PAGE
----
The last thing you want to be worrying when you’re delivering a sermon is if your iPad’s going to shut down on you at any second.
A 45 minute sermon would only use about 10% battery life (and this is an older one), but just to be safe and give myself peace of mind, I always make sure my iPad is fully charged before heading up to the pulpit.
5. Invert Your Screen Colours
Every preacher I know inverts their iPad screen colours before preaching.
The reason for this is you don’t want the glowing white screen to illuminate your face, reflect off of your glasses or cause any other distraction during the sermon.
The easy way to stop this from happening is to use the ‘invert screen colours’ function which effectively reverses the colours on your screen from black to white and from white to black.
To use this, go to Settings, tap “General,” then “Accessibility,” and switch on “Invert Colours.”
Even better, go to Settings, tap “General,” then “Accessibility” and “Accessibility Shortcut.”
There you will see the option to set a triple-click of the home button to invert the colours.
Now, right before presenting your sermon, just triple tap the home button and you’ll have an inverted screen.
6. Switch Notifications Off
I’m sure your sermon note printouts never beeped or buzzed during your preaching, but when it comes to preaching with your iPad, you’ll need to remember to switch off your notifications beforehand to avoid any unnecessary distractions.
Probably the easiest way (there might be a better way but this is how I do it), is to set your iPad to airplane mode which takes you offline and stops any email or social media notifications from popping up.
One step further would be to select the iPad sleep mode to block any offline messages coming through.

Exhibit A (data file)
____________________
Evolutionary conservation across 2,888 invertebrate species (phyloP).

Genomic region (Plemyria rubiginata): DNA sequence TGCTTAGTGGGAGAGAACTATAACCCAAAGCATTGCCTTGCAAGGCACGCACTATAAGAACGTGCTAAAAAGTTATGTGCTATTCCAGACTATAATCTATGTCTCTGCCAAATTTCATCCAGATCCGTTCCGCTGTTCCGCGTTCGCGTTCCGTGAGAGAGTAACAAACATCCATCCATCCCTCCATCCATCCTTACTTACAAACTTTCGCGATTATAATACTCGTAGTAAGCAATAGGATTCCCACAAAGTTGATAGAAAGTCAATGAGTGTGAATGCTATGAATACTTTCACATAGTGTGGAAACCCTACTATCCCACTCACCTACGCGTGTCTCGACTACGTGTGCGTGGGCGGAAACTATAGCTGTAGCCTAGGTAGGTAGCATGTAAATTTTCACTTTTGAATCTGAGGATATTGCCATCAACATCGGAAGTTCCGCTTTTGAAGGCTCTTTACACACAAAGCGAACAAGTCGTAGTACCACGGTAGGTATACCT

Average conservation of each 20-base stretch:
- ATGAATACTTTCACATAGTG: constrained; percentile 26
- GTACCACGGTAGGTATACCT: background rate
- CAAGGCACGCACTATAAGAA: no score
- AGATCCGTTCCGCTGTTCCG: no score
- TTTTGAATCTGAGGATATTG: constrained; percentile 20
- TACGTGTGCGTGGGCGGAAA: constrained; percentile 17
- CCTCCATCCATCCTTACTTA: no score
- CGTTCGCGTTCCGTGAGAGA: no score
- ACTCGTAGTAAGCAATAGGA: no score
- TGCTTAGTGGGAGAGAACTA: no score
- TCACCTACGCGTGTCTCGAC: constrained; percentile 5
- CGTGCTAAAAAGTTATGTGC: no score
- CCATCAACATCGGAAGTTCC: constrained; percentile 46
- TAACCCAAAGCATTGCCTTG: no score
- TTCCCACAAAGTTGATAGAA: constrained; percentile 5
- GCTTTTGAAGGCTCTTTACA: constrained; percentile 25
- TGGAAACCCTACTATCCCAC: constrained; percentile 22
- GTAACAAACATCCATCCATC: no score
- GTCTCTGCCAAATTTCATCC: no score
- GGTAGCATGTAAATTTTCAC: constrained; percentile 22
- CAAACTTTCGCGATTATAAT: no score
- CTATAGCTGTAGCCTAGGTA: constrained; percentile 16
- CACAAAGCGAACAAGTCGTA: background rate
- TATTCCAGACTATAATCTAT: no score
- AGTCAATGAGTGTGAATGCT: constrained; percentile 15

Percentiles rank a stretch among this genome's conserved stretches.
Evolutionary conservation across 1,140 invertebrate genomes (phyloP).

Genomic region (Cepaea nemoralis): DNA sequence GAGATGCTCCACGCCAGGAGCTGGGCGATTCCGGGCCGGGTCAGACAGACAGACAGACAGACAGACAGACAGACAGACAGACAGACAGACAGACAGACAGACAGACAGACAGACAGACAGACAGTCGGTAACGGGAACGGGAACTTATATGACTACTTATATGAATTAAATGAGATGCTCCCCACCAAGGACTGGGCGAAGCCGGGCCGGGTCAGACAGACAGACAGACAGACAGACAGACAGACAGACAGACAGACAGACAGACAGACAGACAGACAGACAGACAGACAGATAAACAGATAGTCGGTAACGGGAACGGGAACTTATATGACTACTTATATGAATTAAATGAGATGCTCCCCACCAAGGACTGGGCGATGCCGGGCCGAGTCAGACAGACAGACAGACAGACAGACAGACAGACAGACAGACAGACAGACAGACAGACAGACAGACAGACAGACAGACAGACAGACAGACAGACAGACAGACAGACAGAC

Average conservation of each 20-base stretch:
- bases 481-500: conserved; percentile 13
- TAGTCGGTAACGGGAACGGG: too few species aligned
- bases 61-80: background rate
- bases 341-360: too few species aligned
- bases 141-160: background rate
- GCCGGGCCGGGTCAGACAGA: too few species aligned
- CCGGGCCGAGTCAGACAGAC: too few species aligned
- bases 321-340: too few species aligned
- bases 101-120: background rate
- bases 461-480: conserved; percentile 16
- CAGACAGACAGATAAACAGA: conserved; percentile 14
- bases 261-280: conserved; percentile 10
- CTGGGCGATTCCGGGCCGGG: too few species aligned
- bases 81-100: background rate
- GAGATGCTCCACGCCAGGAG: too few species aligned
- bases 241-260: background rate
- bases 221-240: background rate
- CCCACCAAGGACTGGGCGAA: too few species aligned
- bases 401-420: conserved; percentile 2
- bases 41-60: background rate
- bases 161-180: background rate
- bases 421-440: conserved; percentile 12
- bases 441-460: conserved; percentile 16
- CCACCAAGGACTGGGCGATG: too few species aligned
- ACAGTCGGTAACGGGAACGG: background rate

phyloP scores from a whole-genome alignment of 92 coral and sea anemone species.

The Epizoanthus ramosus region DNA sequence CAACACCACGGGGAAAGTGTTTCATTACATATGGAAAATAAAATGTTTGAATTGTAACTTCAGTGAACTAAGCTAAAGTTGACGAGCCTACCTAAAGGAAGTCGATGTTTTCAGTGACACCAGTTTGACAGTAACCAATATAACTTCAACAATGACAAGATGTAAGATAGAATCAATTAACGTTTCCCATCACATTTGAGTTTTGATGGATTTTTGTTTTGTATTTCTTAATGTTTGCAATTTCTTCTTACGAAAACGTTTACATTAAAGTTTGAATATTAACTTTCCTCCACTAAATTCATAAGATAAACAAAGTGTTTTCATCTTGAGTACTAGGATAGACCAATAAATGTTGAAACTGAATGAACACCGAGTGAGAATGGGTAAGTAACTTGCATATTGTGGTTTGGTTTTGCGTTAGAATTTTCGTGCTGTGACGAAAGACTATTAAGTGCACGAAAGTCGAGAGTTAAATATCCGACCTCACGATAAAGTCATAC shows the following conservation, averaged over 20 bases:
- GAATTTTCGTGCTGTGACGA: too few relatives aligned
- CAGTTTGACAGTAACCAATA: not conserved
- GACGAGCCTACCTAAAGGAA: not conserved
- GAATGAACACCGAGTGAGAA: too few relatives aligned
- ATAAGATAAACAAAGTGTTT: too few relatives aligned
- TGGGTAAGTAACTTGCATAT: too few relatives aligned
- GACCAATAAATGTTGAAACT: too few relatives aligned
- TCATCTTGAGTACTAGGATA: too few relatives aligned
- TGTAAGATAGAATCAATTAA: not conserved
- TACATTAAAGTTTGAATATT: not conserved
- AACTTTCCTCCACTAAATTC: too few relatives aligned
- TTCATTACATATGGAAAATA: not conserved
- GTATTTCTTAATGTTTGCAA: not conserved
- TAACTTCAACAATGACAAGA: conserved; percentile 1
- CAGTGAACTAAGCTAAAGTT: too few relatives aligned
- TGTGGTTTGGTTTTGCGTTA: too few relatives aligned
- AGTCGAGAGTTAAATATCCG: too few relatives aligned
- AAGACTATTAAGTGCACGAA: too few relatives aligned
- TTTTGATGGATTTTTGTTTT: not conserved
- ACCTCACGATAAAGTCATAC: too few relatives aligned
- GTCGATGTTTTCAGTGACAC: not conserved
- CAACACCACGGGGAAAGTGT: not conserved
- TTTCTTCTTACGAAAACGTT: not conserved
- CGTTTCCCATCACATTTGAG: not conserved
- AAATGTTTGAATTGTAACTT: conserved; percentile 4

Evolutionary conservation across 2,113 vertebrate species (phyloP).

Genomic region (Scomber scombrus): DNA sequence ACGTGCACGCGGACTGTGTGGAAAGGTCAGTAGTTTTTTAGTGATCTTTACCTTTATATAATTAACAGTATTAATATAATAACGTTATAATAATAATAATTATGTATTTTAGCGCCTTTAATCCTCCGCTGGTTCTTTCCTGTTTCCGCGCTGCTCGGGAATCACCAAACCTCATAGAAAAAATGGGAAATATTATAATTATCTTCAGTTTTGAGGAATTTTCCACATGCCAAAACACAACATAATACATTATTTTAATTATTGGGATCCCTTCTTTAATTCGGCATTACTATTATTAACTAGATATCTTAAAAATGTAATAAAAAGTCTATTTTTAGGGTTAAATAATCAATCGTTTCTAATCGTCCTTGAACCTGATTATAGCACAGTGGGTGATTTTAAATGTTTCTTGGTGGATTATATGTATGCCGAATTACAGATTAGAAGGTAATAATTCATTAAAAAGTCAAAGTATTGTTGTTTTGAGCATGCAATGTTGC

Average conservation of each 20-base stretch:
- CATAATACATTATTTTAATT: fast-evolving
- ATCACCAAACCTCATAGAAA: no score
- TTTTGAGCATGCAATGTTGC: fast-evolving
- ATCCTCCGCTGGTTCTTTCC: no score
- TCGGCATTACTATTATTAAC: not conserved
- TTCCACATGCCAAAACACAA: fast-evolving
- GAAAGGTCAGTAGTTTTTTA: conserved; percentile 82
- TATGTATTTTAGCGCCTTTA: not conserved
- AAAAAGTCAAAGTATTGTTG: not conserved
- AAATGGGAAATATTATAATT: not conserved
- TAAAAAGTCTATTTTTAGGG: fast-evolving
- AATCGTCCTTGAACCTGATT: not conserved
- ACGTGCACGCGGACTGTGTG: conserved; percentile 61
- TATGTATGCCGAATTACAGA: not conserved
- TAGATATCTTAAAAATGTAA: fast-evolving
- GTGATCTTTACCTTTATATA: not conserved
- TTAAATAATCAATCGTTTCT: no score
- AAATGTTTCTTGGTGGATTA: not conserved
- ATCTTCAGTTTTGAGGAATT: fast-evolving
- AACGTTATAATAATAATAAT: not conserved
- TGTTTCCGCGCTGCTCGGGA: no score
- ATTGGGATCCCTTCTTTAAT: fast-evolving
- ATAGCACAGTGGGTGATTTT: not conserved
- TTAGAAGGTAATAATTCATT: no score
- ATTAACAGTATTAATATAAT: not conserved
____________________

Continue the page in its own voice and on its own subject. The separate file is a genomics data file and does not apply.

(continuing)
The last thing you’ll want to see when your standing in front of your church congregation is a shopping list reminder or some other calendar event from popping up.
7. Lock The Orientation
Depending on the angle of your pulpit, without locking your orientation your iPad could keep switching from portrait to landscape and back again – trust me, this could prove to be a major irritation.
By simply using the switch on the side you can lock your screen orientation before preaching.
8. Turn Off Auto-Lock
Always turn off auto-lock before you preach.
Auto-lock will count the number of seconds since you last tapped the screen. When the time runs out it’ll turn off your screen, forcing you to re-enter your password again before coming back to life.
Though this is a great security feature, you could easily lose your flow if you keep having to re-enter your password to get to your next page of notes.
Steps 5, 6, 7 and 8 may seem like they combine to make a lot of work, but all together they will take just about 10 seconds and can be done just before you walk to the pulpit.
9. Add Last-Minute Notes
10. Read From Your Bible
Although the iPad has lots of great Bible apps, I always find it more beneficial to bring my black leather-bound Bible to the front with me.
Maybe it’s just psychology but I think there’s value to be found in but I believe it is far better to take your printed, leather-bound Bible to the pulpit with you.
There is value in demonstrating visually to your congregation that you are sourcing and basing your sermon on the authority of God’s Word.
With a Bible it’s clear for all to see, whereas with the iPad it’s not as apparent.
What are your top tips on preaching with an iPad? Let’s hear your stories below.